I live in an area with a very dense population of both brown and black bears. Bears are seen as a scary and ferocious beast that will rip us to shreds and eat us in a heartbeat. They are seen that way because they absolutely are all of that and a bag of chips, they will destroy you. However, that is not what they want and that is not what you want, so we can prevent that by simply taking steps to be more Bear aware. When you go out into their world, and make no mistake it is their world, you can take a few steps and measures to make sure you come out just fine. Learn all you can about the bears native to your area, pay attention to your smells, create as much distance as possible from bears , and when possible don’t travel alone. People go where bears are all the time, myself included, and most will never have encounters.
Bears are an interesting creature, they are predators, scavengers and they eat plants. They have an amazing sense of smell, they can see in color, and can hear good as well. Bears generally want nothing to do with humans and will avoid us whenever possible, however sometimes encounters happen. Female bears with cubs will be more aggressive, so if you see cubs do what you can to avoid getting between momma bear and her babies, or you might not like how she creates distance. Not all species of bears are the same, Black bears are generally not black and are often brown or cinnamon colored…they also don’t always know how big they are and will scare off easily. Brown bears and/or Grizzly bears on the other hand, know exactly how big they are. So take the time to learn about the bears in your area that you might encounter and their behavior. This will help you better plan out ways to avoid encounters.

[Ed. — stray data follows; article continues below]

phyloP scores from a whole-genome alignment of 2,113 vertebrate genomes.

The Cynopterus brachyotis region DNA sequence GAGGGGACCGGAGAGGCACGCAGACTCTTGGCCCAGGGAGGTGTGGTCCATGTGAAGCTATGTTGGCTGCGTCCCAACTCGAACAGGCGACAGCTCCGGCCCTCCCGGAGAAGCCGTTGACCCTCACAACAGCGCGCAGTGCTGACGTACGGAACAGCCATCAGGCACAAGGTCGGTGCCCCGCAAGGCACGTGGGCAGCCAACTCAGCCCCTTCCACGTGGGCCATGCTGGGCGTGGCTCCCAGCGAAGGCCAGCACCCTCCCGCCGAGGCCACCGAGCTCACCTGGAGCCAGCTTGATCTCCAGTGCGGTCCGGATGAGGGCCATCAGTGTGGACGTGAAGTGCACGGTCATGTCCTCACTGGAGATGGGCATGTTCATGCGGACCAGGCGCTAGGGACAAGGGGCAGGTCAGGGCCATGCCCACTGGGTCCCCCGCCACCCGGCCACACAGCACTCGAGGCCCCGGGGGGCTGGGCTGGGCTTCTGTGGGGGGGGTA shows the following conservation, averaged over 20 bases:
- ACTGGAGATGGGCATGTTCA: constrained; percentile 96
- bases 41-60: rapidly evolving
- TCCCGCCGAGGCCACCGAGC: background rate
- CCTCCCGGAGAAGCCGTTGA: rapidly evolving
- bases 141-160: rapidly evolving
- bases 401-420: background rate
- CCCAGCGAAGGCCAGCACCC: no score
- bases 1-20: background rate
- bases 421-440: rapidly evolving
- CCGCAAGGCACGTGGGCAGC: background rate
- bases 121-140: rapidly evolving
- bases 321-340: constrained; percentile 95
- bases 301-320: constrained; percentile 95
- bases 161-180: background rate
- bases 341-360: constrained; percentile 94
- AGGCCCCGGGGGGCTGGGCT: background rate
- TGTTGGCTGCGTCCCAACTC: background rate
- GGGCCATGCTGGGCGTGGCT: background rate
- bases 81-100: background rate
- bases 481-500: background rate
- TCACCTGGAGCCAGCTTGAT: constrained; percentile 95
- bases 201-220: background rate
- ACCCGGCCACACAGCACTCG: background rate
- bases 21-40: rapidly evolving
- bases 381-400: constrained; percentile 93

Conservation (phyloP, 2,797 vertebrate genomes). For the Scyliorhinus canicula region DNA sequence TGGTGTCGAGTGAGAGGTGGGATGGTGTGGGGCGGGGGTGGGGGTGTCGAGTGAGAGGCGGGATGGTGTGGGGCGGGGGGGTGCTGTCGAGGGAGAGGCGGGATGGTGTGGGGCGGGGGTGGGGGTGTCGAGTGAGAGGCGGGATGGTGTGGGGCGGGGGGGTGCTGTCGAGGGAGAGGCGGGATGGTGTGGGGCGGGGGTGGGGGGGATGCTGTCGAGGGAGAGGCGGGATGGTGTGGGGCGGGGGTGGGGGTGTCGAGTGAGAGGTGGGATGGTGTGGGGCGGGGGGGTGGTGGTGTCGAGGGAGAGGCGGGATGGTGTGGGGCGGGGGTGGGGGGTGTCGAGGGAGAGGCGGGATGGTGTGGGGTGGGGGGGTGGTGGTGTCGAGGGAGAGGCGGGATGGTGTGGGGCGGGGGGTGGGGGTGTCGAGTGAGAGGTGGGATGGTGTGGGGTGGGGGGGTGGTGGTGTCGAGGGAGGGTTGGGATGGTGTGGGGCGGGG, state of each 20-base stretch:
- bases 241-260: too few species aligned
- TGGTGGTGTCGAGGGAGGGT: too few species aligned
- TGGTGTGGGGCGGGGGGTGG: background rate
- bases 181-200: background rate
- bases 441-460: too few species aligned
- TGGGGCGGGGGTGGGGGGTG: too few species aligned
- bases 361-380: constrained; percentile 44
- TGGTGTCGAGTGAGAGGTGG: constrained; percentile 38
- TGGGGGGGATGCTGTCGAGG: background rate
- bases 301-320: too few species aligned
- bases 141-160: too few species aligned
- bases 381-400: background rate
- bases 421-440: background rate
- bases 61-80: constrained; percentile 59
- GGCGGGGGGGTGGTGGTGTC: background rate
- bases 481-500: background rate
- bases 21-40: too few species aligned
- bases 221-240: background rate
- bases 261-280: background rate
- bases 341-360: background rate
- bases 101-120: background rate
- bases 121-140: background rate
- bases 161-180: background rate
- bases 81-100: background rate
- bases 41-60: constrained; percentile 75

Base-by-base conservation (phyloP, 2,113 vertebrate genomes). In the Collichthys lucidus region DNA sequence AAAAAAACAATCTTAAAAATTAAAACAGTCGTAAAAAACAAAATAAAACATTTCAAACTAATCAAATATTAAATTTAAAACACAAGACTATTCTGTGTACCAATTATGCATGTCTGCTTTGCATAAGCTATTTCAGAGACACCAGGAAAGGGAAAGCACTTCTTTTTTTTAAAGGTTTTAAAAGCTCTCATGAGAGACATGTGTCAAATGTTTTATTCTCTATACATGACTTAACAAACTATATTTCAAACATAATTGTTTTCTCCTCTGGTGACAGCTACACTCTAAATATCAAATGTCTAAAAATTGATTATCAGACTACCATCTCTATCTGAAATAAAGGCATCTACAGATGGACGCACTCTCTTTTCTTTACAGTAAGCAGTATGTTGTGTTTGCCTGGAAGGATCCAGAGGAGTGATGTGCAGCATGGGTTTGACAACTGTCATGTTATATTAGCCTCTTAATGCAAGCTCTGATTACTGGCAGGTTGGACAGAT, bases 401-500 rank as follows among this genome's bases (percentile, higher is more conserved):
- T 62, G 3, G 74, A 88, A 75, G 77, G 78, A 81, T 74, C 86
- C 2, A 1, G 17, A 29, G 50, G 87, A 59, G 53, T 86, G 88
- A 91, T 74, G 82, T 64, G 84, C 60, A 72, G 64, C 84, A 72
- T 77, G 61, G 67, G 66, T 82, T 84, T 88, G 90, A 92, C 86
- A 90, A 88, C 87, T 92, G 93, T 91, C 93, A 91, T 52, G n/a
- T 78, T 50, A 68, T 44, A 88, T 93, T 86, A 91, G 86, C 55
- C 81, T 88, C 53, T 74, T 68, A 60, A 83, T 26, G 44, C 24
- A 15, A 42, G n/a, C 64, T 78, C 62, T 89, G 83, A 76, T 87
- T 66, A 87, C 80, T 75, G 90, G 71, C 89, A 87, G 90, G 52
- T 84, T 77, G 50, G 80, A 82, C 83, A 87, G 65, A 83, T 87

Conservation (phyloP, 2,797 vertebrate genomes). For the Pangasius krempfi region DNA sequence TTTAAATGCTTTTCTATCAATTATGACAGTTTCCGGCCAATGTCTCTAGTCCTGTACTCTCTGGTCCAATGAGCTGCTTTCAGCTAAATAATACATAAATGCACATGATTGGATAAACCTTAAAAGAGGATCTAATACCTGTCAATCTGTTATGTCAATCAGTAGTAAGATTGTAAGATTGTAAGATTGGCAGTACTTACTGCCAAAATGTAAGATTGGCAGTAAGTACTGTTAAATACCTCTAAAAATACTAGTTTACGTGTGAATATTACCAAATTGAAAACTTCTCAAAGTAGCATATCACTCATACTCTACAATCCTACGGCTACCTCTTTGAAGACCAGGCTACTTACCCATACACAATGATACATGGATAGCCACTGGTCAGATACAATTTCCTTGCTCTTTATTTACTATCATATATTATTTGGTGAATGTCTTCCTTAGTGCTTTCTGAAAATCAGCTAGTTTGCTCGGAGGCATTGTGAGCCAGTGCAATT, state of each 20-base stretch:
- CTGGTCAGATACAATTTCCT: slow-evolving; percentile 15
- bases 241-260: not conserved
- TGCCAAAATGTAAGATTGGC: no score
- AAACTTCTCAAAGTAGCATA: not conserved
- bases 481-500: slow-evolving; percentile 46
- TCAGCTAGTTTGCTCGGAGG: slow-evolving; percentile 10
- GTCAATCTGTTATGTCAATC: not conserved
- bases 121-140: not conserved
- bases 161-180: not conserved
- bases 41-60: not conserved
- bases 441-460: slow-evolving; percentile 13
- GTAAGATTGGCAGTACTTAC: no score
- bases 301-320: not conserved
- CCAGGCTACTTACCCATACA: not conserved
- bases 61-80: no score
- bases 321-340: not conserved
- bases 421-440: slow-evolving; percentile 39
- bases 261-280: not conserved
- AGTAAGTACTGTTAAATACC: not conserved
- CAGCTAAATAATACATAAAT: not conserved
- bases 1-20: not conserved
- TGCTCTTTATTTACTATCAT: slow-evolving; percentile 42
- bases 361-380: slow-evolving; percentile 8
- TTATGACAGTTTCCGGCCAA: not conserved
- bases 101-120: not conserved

Part of what makes bears so amazing is their sense of smell. They can pick up the scent of your cooked mountain house meals for miles. So what you need to do is be aware of and try to control your smells. When you eat food, eat away from where you will be sleeping. At night, secure food up trees in scent proof bags or secured in bear proof containers. Most attacks against people happen because of food not property stored. The bears smell it, come to check it out and people just happen to be there, the bear gets startled and reacts. Either it runs away, or becomes violent in defense of itself against a perceived threat. Or in the case of a brown bear, they are starting to target people because they are an easy food source…and often smell like food due to improper care. I have seen cars ripped open by large brown bears trying to get a tiny hunk of cheese from under the drivers seat. So take steps to secure those smells so you don’t wind up on the menu or with a convertible.